2. 2. Philosophical Studies (2007) 134:103-110 © Springer 2007 DOI 10.1007/sll098-007-9086-z NEIL FRANCIS DELANEY A NOTE ON INTENTIONAND THE DOCTRINE OF DOUBLE EFFECT* ABSTRACT. The purpose of this note is to tidy up some matters con- cerning ascriptions of intention and the employment of the doctrine of double effect (henceforth DDE). I first argue that Jonathan Bennett's efforts to show that DDE is a foolish doctrine are unsatisfactory. I then consider a puzzle of Mark Johnston's that seems to pose a problem for the defender of DDE. I turn to possible solutions to the puzzle, criticize one, and then offer the one I find most appealing. I then show how my proposal for employing DDE enables it to make some distinctions between courses of conduct without issuing foolish pronouncements about moral permissibility. Thepurposeof thisnote is to tidyup somemattersconcerning ascriptionsof intentionand the employmentof the doctrineof doubleeffect(henceforthDDE). DDE in its modernformula- tion basicallystates that in some cases it is worse to directly intenda badthingas a meansto a good endthanit is merelyto foreseethatan equallybadthingwillcomeaboutas a resultof actionswhich are in themselvesmorallyneutralat worst.1A standardapplicationof DDE yieldsdifferentassessmentsas to moralpermissibilityfortwoagents,onea strategicbomber(SB) andtheothera terrorbomber(TB).SBbombsa weaponscache as a means to defeatingthe enemy while foreseeingthat his bombingwillbringaboutanumberofciviliandeaths.TBbombs thesamenumberof civiliansdirectlyasameansto defeatingthe enemy (he intends to demoralizethe enemy). Proponentsof DDE regularlydistinguishSBfromTB bynotingthatwhileSB directlyintendsmerelythe destructionof a weaponscache,TB directlyintendsto kill civilians.This taken togetherwith an absoluteprohibitionagainstdirectlyintendingto kill civilians (eitheras a meansto a good end or as an endin itself) renders TB'sactionplanmorallyimpermissiblewhileleavingopen the possibilitythatSB'sactionplanmaybe morallypermissible. This content downloaded from 129.74.250.206 on Wed, 23 Sep 2015 13:07:29 UTC All use subject to JSTOR Terms and Conditions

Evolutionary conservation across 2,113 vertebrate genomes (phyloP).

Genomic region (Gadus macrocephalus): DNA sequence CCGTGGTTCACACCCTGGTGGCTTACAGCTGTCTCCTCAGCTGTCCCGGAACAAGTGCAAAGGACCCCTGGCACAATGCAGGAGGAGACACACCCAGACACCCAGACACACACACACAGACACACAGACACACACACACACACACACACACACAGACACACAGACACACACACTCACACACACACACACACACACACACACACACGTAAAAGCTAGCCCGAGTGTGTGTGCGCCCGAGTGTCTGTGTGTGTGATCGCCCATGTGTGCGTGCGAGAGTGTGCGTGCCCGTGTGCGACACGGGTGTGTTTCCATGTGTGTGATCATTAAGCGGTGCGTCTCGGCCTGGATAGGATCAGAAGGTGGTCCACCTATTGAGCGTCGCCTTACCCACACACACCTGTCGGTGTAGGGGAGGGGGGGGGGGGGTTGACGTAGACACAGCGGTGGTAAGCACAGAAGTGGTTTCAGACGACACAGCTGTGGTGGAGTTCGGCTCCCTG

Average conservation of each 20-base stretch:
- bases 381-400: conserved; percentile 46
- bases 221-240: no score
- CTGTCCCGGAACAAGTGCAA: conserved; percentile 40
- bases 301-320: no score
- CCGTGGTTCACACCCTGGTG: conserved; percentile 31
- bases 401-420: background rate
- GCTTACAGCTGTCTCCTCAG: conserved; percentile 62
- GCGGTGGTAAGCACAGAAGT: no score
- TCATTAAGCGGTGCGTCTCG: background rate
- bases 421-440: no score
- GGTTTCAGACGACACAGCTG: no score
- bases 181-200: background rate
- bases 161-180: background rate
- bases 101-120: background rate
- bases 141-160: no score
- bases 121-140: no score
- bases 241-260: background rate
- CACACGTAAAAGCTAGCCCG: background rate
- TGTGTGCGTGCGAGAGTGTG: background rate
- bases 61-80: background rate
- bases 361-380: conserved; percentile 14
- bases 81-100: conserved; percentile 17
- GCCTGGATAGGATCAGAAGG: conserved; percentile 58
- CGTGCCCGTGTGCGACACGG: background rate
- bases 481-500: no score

3. 3. 104 NEILFRANCISDELANEY A standardway of determiningwhethera componentof an actionplanis a meansto theendis to assesswhetheror not the componentis causallyefficaciousin securingthe end in ques- tion. It may be causallyefficaciousas the directlypreceding stagein accomplishingthe end or it may only be causallyeffi- caciousin securingsome precedingstage of the plan. In SB's case the killingof civiliansis NOT causallyefficaciousin the way this phraseis used in suchdiscussions;the civiliandeaths are merelya SIDE EFFECT. Destroyingthe weaponscache depletestheenemy'sfirepowerandprovokesa capitulation;the deathsof the civiliansaremerelyforeseen.For SB the civilian deathsarenot causallyefficaciousin producinganystageof his action plan. In TB's case on the other hand, the killing of civilians is causally efficacious;killing the civilians is what producesthe demoralizationof the enemy that leads to sur- render.It is in this importantsense,the sense of what is effi- cacious in producing the stages of the action plan that ultimatelyyields a good outcome, that SB and TB are to be distinguished. Now JonathanBennetthassuggestedthatin factthiswayof looking at TB is all wrong. He claims that what is causally efficaciousin producingenemy demoralizationis simplythat the civilianslie about looking dead. By his lightsTB's action plan does not include the killing of civiliansas a means to producingthegood end;rather,theactionplansimplyincludes a stage involvinga convincingscene of civilianslaughter.On Bennett'saccountTB does not makeuse of the killingof civ- ilians at all. Sincethe killingof civiliansis not requiredas a meansto demoralizationandhenceultimatelyasa meansto the good end,TB'sactionplanshouldnot bediscreditedasmorally impermissibleby DDE. Withrespectto TB theresimplyis no MEANS to the end thatis absolutelyprohibited.Bennettgoes so far as to say that carefulanalysis"makesa mockeryof the wholeidea of whatis intendedas a means."2 Bennett's argument that DDE cannot distinguish even standardcases such as SB and TB fails to hold up under scrutiny.All one needs to do is note that while a convincing sceneof civilianslaughteris all thatis neededto demoralizethe This content downloaded from 129.74.250.206 on Wed, 23 Sep 2015 13:07:29 UTC All use subject to JSTOR Terms and Conditions